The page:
Monday, July 29, 2019

The Will To Win

The arena may just be a back yard.  Up for grabs it's not the world's championship.  Just bragging rights to who's the best on the block (remember those days!).  It's not a venue worthy of legendary prose.  But it's a place where legends often begin.  Because from such beginnings, the taste of victory is first savored.  That insatiable taste that instills the desire to be the best.

It's more than all those sports page clich├ęs of extra effort and 110%.  The will to win is a work ethic.  A dedication. A commitment to never giving up.  Find these traits in an athlete, and you'll find an athlete who's the first one at practice.  And the last one to leave.  An athlete who toils away from the spotlight, perfecting those little nuances that can later make all the difference.

Though the odds are long of ever achieving fame and glory, this serves as little deterrent to this athlete.  Because even when he/she faces others with more natural talent, he/she does not let it affect their style of play.  She/he persists when others quit.  And that makes every victory, no matter how small — sweet.  Sweet payment beyond measure for every drop of sweat spent.

And long after one's athletic skills are eroded by time, the commitment stays within to face life's professional and personal challenges.  These are the ultimate games.

—Adapted from Where there is a will there's a Wilson, Wilson Sporting Goods

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Monday, July 22, 2019

Coaching Tidbits

  • Earn respect.
  • Communicate.
  • Offer praise when it’s deserved.
  • Never criticize someone who is competing but overmatched.
  • Go for brains over brawn.
  • Be flexible.
  • Make decisions with authority.
  • Drill them until they have it down cold.
  • Stress the little things to build a strong system.
  • Pinpoint and assign responsibility.
  • Be friendly with players but not overly familiar.
  • Be demanding.
  • Compete against the best.
  • Remember, a loss can be a great teacher.
  • Insist that self-esteem be earned.
  • Go for quality of practice over duration.
  •  Be organized.
  • Control what you can and don’t worry about what you can’t.
  • Don’t make excuses. Take responsibility.
  • Don’t use one kid to make an example for another.
  • Always have a positive attitude.
  •  Be efficient and precise.
  • Use tradition as a teaching tool.
  • Live by these rules—humility; dignity; ask no favors & give no favors.
  • Be proud to be on the team and remember the team always comes first.

—Compliments of Florida State Basketball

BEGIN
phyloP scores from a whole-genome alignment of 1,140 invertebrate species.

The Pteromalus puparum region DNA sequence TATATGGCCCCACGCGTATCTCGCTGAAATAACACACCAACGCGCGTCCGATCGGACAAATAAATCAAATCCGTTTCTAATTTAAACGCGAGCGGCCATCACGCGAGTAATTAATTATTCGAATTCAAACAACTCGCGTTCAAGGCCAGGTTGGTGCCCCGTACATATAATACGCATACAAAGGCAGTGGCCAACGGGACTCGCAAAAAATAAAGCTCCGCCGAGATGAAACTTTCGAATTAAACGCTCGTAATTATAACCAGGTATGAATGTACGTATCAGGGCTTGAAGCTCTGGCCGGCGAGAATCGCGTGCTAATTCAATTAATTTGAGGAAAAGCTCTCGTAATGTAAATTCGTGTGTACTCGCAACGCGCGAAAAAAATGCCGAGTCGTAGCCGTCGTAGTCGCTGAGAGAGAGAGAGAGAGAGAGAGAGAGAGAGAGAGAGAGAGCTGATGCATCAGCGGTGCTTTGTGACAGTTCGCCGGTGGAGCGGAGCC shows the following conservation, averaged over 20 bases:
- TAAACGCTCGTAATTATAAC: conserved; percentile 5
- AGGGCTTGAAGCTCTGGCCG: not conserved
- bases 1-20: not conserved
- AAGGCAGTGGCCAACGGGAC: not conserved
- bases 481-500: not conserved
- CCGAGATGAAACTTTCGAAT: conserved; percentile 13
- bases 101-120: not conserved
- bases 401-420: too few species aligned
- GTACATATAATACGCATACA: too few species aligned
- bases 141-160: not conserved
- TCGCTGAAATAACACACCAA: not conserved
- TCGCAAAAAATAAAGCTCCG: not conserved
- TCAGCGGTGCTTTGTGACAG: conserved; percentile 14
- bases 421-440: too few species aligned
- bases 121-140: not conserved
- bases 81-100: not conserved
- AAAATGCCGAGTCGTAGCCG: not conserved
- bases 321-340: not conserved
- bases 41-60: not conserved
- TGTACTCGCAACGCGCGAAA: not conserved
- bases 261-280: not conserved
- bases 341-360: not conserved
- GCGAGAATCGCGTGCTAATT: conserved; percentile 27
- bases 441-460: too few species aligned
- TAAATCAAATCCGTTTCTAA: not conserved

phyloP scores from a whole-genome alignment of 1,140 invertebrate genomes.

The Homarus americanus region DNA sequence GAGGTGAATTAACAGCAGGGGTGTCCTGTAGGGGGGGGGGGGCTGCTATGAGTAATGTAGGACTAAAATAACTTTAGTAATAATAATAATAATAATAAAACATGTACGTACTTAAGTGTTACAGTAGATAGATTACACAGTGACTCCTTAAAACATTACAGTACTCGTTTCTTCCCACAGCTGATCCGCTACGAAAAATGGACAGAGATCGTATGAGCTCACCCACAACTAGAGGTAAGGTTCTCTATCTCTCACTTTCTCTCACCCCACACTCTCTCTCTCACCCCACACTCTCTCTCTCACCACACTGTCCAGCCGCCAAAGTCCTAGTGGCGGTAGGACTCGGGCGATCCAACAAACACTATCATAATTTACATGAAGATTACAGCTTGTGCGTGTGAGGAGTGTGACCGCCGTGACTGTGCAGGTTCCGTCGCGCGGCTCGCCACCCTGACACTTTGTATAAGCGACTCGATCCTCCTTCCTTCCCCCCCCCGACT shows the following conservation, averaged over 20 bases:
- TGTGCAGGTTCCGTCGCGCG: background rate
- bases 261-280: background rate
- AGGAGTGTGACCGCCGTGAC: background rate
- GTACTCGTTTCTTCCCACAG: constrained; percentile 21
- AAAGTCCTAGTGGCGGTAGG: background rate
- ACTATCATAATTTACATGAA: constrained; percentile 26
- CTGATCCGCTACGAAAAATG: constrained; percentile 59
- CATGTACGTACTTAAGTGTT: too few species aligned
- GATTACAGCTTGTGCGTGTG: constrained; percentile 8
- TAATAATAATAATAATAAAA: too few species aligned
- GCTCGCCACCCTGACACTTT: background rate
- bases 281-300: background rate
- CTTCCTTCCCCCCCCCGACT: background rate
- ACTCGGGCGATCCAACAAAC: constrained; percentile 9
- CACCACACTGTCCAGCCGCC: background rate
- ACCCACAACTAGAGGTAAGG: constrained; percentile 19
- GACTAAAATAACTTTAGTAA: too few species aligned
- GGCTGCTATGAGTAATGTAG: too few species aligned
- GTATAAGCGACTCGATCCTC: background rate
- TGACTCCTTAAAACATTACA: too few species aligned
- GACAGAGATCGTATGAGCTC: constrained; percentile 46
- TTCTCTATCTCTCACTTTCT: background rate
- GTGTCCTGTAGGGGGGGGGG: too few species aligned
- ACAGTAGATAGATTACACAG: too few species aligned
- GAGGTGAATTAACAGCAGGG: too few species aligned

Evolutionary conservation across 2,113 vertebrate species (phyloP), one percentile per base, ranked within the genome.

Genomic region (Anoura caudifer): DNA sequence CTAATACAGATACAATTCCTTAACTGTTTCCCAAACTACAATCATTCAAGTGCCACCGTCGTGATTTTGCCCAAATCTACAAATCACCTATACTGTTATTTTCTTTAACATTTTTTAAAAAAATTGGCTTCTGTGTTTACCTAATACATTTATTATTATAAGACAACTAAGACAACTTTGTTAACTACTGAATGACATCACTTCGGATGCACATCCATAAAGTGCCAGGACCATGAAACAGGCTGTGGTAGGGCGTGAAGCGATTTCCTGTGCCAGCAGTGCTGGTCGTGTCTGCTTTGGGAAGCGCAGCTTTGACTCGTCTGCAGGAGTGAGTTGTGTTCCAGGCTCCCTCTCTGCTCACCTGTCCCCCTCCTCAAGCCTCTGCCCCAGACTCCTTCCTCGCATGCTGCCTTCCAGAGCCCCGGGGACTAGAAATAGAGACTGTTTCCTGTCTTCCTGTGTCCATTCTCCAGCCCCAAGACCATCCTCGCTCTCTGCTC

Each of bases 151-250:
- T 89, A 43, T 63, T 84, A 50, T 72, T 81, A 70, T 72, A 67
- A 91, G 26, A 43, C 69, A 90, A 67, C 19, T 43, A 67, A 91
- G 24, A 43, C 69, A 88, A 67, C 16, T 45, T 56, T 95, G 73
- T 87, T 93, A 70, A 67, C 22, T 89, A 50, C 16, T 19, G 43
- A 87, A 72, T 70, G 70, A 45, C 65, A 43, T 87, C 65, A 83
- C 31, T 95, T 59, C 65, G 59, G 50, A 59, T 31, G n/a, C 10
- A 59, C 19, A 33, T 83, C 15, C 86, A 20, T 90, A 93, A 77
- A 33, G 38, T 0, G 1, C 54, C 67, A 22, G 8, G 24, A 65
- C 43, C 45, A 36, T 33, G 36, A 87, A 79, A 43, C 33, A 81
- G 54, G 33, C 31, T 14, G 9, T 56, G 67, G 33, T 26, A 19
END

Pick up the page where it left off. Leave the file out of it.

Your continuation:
Coach Yourself: A Motivational Guide For Coaches And Leaders

About This Book
Coach Yourself is a unique book, compiled exclusively for coaches to provide you with physical, mental and spiritual motivation throughout the season. In his follow-up to A Season In Words, veteran coach Dan Spainhour arms you with quotes and motivational ideas to help you achieve peace of mind throughout the season from how to stay motivated to handling critics.


Monday, July 15, 2019

Characteristics Of Being In The Zone

In the flow, in a groove, on a roll, in the zone - whatever you call it, it’s all defining one thing. It’s that special feeling of playing like you can do no wrong and everything goes your way. You are so involved in what you are doing that nothing else seems to matter because you are so connected to your task. Unfortunately, these peak performances don’t seem to happen often enough. In fact, every time it does happen, it is usually by chance, it just happened to be a day when everything fell into place, clicked for you, and you got a taste of what it’s like to be in the zone. It’s kind of like getting a taste of the good life. Hopefully this occurrence will motivate you to do everything you can to have more peak performances.

By implementing mental training skills and working effectively as a team, you can increase the chances of this transpiring on a more consistent basis and you will be able to be in the zone as one harmonious unit. Being in the zone means doing more than anyone else thought possible, even superseding your own expectations at times. This zone is the definitive reason why many people are motivated to participate in sports.

Characteristics of being in the zone: 

Relaxed: The days of getting psyched up to play are over. Research has shown over and over that the best performances occur when you are just slightly above your normal state of arousal, not at the extreme end of the spectrum as once thought. You are energized, yet relaxed; it’s a subtle balance of quiet intensity. Your mind is calm and your body is ready to go. You feel relaxed, but you are able to move with great strength and ease.

Confident: Not letting a lapse in performance undermine your belief in your overall abilities is at the core of this characteristic. When you are playing well, you feel confident that no matter what you are up against, you are going to come out on top. You just exude confidence and pride, and it is evident in your performance. There is no fear. Confidence on the inside is outwardly shown by way of your presence, your walk and your facial expressions. You should expect to be successful, not hope or wish to be successful. You must adopt a confident, winning attitude. It is trusting your instincts and intuition to do the right thing at the right time; and if you are prepared, you can be confident that this will happen. This complete faith allows you to just know that you are going to do everything necessary to be successful without the conscious use of reasoning or analyzing.